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7 Tips For Cannabis Companies Entering Lease Negotiations

A bad lease can have serious implications for businesses in the cannabis industry. When negotiating with a prospective landlord, here is how to ensure critical aspects are addressed.

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Property rental is among the most expensive and impactful aspects of canna-business.

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A bad lease can be devasting to a dispensary or cultivator. It can be exacerbated by IRS code 280E, tough zoning laws, a small market for cannabis-friendly insurance, risk of property forfeiture (even without a related criminal charge), an intense regulatory environment, an inability to file for bankruptcy, and semi-licit status.

RELATED: Three Ways Cannabis Businesses Can Save Money This Tax Season

In this environment, cannabis landlords charge premium rents – because they can. But landlords have it rough, too. They are exposed to most of the vagaries as the cannabis operators to whom they rent to. A string of cases nationwide has established that cannabis landlords – in addition to their plant-touching counterparts – might not get to access bankruptcy. Then consider if IRS extends its 280E tentacles into landlords, same as dispensaries (2018’s Tax Court Decision in Harborside implies the IRS may apply the code to landlords).

Landlords have a lot of reasons to want to protect themselves and the income promised to them for renting, and for agreeing to share the risk. But leases don’t have to be one-sided. When entering a lease negotiation with a prospective landlord, consider the following:

  1. Lease term – How is your state poised to expand in the cannabis space? Is it currently medical only? Is recreational or adult-use legalization on the ballot? The outlook may impact your expansion plans. For instance, is the space adequate to support growth? Is there a chance you will need to move operations? Will your regulator allow you to move? These are critical questions to ask when determining how long your stay might be.
  2. Restoration of the property upon lease termination – Do you want a lease that surrenders your improvements and fixtures to the landlord? Do you want the physical and financial obligation to restore the property upon lease expiration? Consider the wear and tear on a building inside a cultivation site, for example. The heat and humidity can damage structures, costing you handsomely to restore a property. 
  3. Exclusivity – Although zoning can be a challenge for most cannabis operators, why not ask the landlord for exclusivity? Lower the risk of a competitor opening shop in your territory by asking the landlord not only to give you exclusivity at the property but also at any other of the landlord’s properties in the vicinity.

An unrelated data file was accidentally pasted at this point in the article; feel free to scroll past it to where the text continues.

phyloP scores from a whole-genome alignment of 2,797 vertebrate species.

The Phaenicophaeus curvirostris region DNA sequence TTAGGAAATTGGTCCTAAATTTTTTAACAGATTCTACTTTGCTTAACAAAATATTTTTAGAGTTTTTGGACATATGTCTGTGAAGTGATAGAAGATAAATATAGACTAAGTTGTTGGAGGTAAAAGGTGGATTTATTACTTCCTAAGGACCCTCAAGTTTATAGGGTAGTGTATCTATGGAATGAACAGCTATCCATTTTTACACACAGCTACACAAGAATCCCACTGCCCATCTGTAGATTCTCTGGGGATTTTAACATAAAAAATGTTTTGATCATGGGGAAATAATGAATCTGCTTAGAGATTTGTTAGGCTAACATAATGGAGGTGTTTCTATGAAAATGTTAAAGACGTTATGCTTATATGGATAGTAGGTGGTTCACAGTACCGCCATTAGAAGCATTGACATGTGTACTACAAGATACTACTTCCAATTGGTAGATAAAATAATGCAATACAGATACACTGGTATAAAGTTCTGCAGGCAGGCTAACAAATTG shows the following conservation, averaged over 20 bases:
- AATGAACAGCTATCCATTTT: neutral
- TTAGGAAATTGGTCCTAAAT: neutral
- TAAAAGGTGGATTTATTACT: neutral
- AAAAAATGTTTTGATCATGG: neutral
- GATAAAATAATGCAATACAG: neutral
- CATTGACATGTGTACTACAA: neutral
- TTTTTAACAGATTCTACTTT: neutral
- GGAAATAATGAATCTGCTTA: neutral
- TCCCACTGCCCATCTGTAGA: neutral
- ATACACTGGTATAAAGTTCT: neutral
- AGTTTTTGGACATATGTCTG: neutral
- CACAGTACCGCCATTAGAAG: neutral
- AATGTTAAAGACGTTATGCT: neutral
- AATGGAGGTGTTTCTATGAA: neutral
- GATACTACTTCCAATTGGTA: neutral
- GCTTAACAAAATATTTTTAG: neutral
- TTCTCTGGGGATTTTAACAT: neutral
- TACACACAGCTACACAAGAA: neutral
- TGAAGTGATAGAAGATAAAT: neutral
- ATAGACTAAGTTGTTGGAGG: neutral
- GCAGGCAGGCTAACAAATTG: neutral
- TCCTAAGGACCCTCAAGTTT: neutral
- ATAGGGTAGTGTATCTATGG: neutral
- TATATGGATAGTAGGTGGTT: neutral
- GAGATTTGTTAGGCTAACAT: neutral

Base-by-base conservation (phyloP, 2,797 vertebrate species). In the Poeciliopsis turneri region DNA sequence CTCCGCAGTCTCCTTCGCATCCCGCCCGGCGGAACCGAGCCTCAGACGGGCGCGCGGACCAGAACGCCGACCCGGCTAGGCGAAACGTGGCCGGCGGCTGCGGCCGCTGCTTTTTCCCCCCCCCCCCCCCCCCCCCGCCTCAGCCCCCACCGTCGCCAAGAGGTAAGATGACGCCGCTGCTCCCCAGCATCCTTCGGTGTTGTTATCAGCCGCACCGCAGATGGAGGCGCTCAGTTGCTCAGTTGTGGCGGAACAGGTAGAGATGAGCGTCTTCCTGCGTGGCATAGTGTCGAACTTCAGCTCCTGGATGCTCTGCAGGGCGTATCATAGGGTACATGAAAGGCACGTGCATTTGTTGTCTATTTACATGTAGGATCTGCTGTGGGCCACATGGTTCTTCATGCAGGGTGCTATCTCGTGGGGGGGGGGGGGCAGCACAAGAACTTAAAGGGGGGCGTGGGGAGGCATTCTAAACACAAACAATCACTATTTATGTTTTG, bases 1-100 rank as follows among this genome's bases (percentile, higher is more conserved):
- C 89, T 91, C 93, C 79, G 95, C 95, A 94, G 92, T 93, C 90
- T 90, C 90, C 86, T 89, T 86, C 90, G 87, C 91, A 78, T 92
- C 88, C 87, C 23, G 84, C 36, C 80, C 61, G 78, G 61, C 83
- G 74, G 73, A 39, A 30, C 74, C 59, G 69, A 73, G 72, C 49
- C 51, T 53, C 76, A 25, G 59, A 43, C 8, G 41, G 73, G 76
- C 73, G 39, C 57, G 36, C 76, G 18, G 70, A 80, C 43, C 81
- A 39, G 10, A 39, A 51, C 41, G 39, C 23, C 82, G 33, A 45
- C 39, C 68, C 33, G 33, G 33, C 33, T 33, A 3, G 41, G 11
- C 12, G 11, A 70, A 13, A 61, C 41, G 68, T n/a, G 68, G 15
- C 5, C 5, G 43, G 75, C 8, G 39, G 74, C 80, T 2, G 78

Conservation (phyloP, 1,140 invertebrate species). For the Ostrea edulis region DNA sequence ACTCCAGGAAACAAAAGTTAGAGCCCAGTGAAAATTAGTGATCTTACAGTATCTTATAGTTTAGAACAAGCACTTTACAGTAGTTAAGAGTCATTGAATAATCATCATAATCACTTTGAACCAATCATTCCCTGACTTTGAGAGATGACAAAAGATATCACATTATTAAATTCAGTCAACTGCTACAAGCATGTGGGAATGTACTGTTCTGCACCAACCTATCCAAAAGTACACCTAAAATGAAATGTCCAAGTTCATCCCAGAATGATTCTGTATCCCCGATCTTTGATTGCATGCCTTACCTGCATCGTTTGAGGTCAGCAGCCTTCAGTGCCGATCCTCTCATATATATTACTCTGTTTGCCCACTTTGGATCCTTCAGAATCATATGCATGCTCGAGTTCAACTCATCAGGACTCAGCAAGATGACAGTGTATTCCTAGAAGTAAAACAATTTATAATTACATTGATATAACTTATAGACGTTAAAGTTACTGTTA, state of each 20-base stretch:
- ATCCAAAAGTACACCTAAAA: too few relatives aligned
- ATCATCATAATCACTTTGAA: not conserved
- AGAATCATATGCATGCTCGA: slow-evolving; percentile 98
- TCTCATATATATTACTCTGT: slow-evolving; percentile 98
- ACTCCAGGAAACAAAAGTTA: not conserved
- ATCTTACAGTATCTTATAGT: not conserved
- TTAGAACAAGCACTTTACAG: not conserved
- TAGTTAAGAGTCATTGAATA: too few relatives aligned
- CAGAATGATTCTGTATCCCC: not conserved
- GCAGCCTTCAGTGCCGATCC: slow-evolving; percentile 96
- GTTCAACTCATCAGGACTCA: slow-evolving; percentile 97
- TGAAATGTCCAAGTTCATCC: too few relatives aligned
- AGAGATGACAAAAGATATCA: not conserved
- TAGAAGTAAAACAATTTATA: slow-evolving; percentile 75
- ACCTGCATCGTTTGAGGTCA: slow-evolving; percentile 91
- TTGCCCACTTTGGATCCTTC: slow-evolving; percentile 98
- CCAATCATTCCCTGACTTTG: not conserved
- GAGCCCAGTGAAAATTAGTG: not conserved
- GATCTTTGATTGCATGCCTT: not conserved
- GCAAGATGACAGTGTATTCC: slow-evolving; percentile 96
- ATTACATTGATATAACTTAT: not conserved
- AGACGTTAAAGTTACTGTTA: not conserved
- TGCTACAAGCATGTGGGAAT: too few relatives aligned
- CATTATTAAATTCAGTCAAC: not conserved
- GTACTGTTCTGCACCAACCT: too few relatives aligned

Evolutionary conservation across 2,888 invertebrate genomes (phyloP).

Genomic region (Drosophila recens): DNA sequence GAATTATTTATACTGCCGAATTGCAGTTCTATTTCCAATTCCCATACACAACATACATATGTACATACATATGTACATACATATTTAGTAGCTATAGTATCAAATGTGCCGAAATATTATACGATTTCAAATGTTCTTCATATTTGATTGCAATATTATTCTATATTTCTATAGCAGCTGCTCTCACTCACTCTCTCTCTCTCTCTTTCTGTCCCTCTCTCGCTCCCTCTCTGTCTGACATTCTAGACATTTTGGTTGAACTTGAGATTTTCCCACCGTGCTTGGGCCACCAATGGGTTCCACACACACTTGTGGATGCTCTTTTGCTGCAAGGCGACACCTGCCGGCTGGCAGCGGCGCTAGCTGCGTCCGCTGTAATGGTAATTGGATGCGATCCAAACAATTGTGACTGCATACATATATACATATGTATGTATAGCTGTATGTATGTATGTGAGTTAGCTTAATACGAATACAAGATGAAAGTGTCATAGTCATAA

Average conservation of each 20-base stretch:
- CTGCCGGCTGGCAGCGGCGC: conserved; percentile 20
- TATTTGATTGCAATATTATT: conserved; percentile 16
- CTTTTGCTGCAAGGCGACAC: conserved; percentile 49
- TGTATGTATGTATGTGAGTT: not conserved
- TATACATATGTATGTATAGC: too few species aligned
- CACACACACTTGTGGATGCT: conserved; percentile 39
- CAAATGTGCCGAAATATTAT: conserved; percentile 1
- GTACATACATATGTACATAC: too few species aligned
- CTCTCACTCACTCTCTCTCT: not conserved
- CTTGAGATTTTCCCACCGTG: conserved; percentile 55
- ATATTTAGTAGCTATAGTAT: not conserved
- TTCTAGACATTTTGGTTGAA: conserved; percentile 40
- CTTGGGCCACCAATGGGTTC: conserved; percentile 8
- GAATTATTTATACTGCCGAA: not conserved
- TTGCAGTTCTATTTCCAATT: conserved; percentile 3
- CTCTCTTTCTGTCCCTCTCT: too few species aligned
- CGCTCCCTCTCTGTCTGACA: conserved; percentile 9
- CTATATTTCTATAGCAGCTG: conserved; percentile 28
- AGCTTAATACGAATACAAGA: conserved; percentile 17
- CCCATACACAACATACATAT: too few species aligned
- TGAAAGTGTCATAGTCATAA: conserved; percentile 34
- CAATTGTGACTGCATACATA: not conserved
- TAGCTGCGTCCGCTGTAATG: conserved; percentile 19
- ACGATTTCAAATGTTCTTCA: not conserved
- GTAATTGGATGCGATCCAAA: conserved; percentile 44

4. Electric supply – Especially at your cultivation site, is there enough electric supply to the property? Have you priced the expense to bring it to the property? Can you even get enough energy to the property, depending on your company's needs? If you have never priced utility infrastructure, you may be shocked by its cost. Plan ahead.
  5. Insurance – Make certain that as a tenant, you have the right insurance coverage. Most insurance excludes cannabis coverage, so a broker specializing in canna-business is imperative. In fact, the involvement of cannabis could wholly invalidate coverage in its totality. Further, it’s important to ask whether your landlord’s insurance covers cannabis companies as well. 
  6. Use – Make certain the lease includes permitted uses for not only what your business is doing today, but also include areas of growth. Not extracting today, but think you might want to later? Need a commissary kitchen to make edibles? Get it in the lease now.
  7. Escape clauses – Consider terms to terminate the lease if certain conditions come to pass, such as changes to the regulatory environment or reinstitution of federal law enforcement. This industry is always in flux, so flexibility in lease termination is preferred. 

RELATED: How To Achieve True Equity In Cannabis - Q&A With Liz Jackson-Simpson and Angela White

Last, have your lawyer review the lease before you sign it. This initiative can be critical when faced with the unknowns of the future. The upfront cost can ultimately protect the viability and longevity of your enterprise.

Gary Michael Smith is an attorney, arbitrator, and founding member of Arizona-based Guidant Law Firm. He is also a founding director and current president of the Arizona Cannabis Bar Association and a board member of the Arizona Cannabis Chamber of Commerce. He can be reached at